Like many aspects of nutrition, the message around fat is ultra confusing.
For many years we were told to cut down fat. Now we are told that sugar is actually the enemy and we shouldn't worry about fatty food. Yet, doctors are still recommending to reduce your saturated fat intake to prevent cardiovascular diseases (CVD).
So, should we stop eating saturated fat?
In a world where we all crave for simple answers, I am afraid to report that there isn't one. Or, if there is, we don't know it, yet!
Nevertheless, research is making progress and there are some useful and evidence-based recommendations that I can share with you.
For the bottom-line on saturated fat scroll down to the last paragraph, otherwise read my summary on Minihane's paper on "The big fat debate", Nutrition Bulletin March 2018
For many years the recommendation was to reduce saturated fat (or SFA, standing for saturated fatty acids). This was mainly based on findings from a large observational study, where high intake of SFAs were associated with higher CVD risk (Keys et al. 1986)
But a more recent research paper (a meta-analysis and systematic review by Chowdhury et al. 2014) consolidated all the existing evidence from the past decades and challenged the initial findings: the association between SFA and CVD risk was not consistent across all studies and they concluded that the link between the two wasn't evidence-based.
So, came this question: Should the recommendations of reducing SFAs intake be revised?
The truth is, as often in nutrition, that the picture is slightly more complexe than we initially thought.
The recommendations on SFAs and CVD risk were based on an incomplete understanding of the topic: we ignored presence of confounding factors (lifestyle, diet as a whole), we assumed that all SFAs had the same effect on CVD, and we didn’t consider the importance of what would people be replacing SFAs with (Givens et al. 2017).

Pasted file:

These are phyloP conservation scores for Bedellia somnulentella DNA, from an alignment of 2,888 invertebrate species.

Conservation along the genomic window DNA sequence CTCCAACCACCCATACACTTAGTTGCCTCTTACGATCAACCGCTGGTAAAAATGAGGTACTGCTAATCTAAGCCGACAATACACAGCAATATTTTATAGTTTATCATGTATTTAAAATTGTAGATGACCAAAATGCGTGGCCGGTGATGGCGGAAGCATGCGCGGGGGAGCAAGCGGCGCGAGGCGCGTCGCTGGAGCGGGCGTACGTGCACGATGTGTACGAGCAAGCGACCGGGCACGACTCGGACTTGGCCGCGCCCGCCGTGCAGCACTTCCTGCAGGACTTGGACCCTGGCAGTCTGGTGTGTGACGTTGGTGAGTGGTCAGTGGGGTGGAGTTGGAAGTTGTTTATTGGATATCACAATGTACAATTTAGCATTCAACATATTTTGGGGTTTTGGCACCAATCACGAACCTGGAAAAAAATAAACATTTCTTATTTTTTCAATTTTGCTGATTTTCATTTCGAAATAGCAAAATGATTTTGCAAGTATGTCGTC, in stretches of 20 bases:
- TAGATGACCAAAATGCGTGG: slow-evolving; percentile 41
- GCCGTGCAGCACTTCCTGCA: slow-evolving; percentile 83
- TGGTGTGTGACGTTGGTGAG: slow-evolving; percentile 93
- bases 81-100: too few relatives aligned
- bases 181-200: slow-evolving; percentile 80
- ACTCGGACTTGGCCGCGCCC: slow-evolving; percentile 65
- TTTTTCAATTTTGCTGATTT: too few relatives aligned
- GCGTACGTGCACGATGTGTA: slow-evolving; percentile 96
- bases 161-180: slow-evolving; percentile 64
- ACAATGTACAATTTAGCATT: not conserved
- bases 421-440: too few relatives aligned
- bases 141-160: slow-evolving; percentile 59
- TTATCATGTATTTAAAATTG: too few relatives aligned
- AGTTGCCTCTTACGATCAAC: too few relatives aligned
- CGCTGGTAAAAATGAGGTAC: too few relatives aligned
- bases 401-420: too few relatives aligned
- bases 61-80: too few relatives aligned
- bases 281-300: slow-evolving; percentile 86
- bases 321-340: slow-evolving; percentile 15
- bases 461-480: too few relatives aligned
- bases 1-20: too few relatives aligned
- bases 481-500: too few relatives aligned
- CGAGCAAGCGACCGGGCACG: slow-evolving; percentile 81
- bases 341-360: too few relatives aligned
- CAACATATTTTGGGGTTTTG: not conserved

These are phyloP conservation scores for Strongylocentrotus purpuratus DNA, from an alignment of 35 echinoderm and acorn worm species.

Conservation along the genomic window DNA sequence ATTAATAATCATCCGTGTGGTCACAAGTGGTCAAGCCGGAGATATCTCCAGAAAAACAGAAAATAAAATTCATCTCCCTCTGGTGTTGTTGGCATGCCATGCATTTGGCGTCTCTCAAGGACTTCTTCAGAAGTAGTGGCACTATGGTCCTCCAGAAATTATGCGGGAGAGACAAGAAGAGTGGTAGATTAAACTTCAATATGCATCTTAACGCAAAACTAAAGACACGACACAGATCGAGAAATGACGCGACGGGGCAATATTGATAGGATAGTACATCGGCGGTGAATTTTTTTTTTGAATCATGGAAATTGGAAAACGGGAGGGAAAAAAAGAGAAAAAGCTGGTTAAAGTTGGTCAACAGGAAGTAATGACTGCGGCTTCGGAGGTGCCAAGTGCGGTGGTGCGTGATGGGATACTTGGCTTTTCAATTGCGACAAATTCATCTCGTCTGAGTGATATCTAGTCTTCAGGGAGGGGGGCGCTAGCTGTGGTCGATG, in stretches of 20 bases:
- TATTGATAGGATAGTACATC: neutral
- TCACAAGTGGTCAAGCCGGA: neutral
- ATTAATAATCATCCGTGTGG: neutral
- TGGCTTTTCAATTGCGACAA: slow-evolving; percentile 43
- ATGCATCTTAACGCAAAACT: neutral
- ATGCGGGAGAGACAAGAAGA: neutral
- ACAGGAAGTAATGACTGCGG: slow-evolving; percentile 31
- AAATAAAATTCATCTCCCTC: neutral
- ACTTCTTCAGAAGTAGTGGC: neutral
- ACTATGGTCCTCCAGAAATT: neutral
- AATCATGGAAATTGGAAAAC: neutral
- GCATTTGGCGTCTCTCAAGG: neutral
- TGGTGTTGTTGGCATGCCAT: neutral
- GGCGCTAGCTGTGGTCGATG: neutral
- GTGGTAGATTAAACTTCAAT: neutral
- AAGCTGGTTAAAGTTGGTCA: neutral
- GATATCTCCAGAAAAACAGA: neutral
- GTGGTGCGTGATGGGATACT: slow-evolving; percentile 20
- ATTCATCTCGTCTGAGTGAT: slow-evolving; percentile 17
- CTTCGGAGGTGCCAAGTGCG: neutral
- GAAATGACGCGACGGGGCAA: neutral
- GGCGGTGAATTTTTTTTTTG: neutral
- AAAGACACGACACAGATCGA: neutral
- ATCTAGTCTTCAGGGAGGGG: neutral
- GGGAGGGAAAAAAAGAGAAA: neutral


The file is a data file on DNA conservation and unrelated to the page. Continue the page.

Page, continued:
A more in-depth analysis of all the mechanisms at play is required and the current recommendations need to be refined (and the SACN - Scientific Advisory Committee on Nutrition - is working on this) but that doesn't mean that we should ditch completely the current principle that SFA should be consumed with caution.
Based on what we know to date, here are some useful advice about Saturated Fatty Acids (SFAs):
Reducing all SFAs in our diet might not be the ultimate answer to reducing CVD risk because not all SFA are equals.
For instance, dairy products (with the exclusion of butter) appear to have a protective effect against CVD risk (possibly due to the calcium content and the food matrix).
Meanwhile food high in SFA such as lauric, myristic and palmitic acids - found in meat, coconut and palm oils - are considered to raise levels of bad cholesterol (LDL-cholesterol)
What we replace the SFAs with is possibly as important as reducing their intake.
If replaced with simple carbs (refined sugar, white bread, white rice, pasta) the risk on CVD might be higher!
instead, prefer replacing them by complex carbs such as brown rice, barley, wholegrain or pulses; and by unsaturated fats such as fish, olive, nuts and seed oils.
make sure that you eat two portions of fish (including one of oily fish) weekly. More research are required but current evidence highlight a possible benefit of omega 3 on CVD risk (in addition to cognitive function benefit. It would be silly to avoid them)